Forget BCE (TSX:BCE)! These 2 Stocks Are a Far Better Value

BCE Inc. (TSX:BCE)(NYSE:BCE) may seem like a solid stock to own as we head into a recession, but here are two superior bets for value investors.

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Defensive dividend stocks like BCE (TSX:BCE)(NYSE:BCE) and its 6% yield are terrific buys during uncertain times like these, when dividends, in aggregate, grow suspect. After a sharp 25% bounce on the market rally off March lows, however, I think there’s little, if any, value left to be had in the name for those hungry for a bargain amid this critical turning point in the coronavirus crisis.

While BCE’s attractive 6%-yielding dividend is safe, I’m sure you’d agree that a 10% or so discount from pre-pandemic levels leaves a lot to be desired.

BCE stock: A great recession play at a not-so-great price

Moreover, BCE could easily surrender a huge chunk of the gains and fall right back to its March lows should the broader markets crash again, allowing investors a shot at scoring a near-8% yield from a blue-chip like BCE. But until the markets reverse again, I think you’d be best-served by looking elsewhere.

If you’re keen on buying today, have a look at two alternative stocks that offer a better value proposition now that the S&P 500 is in the dead-centre of its crash range, 20% off from the February peak and 20% above the March bottom.

Shaw Communications: A more compelling telecom than BCE

Sticking with the telecom theme, Shaw Communications (TSX:SJR.B)(NYSE:SJR), I believe, offers a far more compelling value that BCE. Shaw stock sports a 5.3%-yielding dividend, which is slightly lower than that of BCE.

In return for the 0.5% or so difference in yield that you’ll surrender by going with Shaw over BCE, you’ll stand to gain far better long-term growth prospects.

Shaw’s a more agile firm that’s playing the role of disruptor in the Canadian telecom scene. Wireless rates are going to fall under government-mandated pressure, and the way I see it, BCE has the most to lose as the largest behemoth in the Canadian telecom scene.

Moreover, Shaw has previously rid itself of stake in the low-return media business and with less depreciating assets to worry about, I believe Shaw is capable of not only greater growth over the years ahead, but also higher ROIC numbers over time.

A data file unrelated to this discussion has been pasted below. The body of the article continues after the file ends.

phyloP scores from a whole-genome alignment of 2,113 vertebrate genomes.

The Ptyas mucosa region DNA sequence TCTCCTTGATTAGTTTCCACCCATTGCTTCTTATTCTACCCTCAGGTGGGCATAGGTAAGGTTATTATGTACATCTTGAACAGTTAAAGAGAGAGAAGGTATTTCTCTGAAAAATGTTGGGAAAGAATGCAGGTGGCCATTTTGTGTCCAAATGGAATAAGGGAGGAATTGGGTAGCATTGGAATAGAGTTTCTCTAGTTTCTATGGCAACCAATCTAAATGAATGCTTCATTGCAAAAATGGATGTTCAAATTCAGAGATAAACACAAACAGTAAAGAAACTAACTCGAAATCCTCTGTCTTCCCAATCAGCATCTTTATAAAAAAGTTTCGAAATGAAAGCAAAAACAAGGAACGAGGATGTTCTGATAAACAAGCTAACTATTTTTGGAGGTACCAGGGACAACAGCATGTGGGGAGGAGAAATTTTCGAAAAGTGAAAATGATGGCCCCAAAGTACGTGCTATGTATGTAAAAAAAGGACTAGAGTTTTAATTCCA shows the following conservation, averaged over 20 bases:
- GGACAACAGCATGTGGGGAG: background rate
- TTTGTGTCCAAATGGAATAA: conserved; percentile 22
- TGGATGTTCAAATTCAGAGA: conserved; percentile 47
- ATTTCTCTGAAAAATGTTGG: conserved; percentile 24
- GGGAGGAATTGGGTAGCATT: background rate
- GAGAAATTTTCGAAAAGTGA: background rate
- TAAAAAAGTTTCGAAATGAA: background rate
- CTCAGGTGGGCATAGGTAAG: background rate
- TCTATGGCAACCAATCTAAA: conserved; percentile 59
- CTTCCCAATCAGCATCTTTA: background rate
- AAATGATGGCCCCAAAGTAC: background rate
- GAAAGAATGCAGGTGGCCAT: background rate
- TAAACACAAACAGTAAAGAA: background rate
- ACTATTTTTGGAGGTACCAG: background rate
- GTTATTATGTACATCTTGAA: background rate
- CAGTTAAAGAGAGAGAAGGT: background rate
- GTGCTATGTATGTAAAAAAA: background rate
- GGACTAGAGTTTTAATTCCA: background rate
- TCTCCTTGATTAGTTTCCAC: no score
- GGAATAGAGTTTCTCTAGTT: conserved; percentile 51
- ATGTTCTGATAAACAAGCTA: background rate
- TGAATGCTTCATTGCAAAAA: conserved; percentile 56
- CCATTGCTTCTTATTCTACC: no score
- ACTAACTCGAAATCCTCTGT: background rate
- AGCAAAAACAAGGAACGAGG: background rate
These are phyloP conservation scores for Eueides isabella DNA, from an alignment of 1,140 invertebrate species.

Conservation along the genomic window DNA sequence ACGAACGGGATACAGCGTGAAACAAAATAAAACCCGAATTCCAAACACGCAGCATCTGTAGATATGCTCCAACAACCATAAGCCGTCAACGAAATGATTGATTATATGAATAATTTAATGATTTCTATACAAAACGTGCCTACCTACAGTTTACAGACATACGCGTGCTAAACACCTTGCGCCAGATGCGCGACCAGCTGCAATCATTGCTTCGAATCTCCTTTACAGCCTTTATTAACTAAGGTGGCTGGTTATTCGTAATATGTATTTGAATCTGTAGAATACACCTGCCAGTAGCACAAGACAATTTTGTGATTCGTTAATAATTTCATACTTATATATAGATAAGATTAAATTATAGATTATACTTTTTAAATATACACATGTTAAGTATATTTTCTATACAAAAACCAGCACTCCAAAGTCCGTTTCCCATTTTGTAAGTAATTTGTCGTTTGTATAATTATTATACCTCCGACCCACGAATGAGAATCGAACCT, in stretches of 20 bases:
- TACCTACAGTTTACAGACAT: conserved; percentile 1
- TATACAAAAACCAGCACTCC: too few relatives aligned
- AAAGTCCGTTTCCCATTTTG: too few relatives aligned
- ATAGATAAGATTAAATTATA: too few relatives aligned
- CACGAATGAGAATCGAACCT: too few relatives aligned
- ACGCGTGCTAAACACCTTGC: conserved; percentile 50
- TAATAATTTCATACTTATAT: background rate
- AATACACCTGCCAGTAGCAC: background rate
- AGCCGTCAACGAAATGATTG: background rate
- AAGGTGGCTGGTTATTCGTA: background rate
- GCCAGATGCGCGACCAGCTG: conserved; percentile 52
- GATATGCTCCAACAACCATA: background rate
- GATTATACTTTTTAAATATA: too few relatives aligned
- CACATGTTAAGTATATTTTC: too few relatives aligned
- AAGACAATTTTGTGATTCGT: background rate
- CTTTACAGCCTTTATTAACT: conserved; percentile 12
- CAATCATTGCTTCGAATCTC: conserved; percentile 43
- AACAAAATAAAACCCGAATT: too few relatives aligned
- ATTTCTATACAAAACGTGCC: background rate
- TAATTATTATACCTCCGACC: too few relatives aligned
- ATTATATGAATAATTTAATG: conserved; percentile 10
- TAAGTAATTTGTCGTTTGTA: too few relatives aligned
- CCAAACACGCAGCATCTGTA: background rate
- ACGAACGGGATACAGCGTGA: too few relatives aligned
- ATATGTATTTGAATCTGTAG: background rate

While Shaw stock has since posted a partial recovery off the coronavirus crash, shares are still off nearly 30% from their 2015 highs. Given the more compelling growth runway, Shaw offers an opportunity to have your cake (a big yield) and eat it too (above-average growth).

Alimentation Couche-Tard: A growth king that’s all about creating value for shareholders

Most would say that Alimentation Couche-Tard (TSX:ATD.B) is in the business of making acquisitions. Given that M&A is no guarantee of value creation, however, a more accurate label for Couche-Tard is that it’s in the business of creating long-term value for shareholders — primarily through acquisitions, but also through organically.

You see, acquisitions tend to come at a premium, and if synergies don’t more than make up for the premium and the effort put in, value won’t be created for shareholders, it could stand to be destroyed.

Many acquisitive firms forget this when they go on the hunt for deals to impress short-term investors. Couche-Tard could care less about how traders view its stock. The company is going to put in all the due diligence to effectively eliminate the chance that value will be destroyed.

If things change and value creation can’t be assured, Couche-Tard is more than willing to walk away, as I noted in a prior piece.

That’s a major reason why Couche-Tard dropped its $5.6 billion bid for Caltex Australia on Monday. The circumstances have changed and the company probably sees a better use for its liquidity in a time where it’s hard to come by.

Sure, Couche-Tard spent big money on due diligence, but who knows? The already ailing Caltex could be in a much more dire state in a few months down the road, and Couche may be able to pay an even lower price than its latest shelved offer.

Couche not only has liquidity to survive the coronavirus onslaught, but also enough to take advantage of opportunities over what’s going to be a difficult next few months for convenience stores.

I applaud Couche’s walking away from Caltex amid these uncertain times, and think its stock is severely undervalued at an absurd 0.5 times sales and 3.2 times book.

Stay hungry. Stay Foolish.

This article represents the opinion of the writer, who may disagree with the “official” recommendation position of a Motley Fool premium service or advisor. We’re Motley! Questioning an investing thesis — even one of our own — helps us all think critically about investing and make decisions that help us become smarter, happier, and richer, so we sometimes publish articles that may not be in line with recommendations, rankings or other content.

Fool contributor Joey Frenette owns shares of ALIMENTATION COUCHE-TARD INC and SHAW COMMUNICATIONS INC., CL.B, NV. The Motley Fool recommends ALIMENTATION COUCHE-TARD INC.

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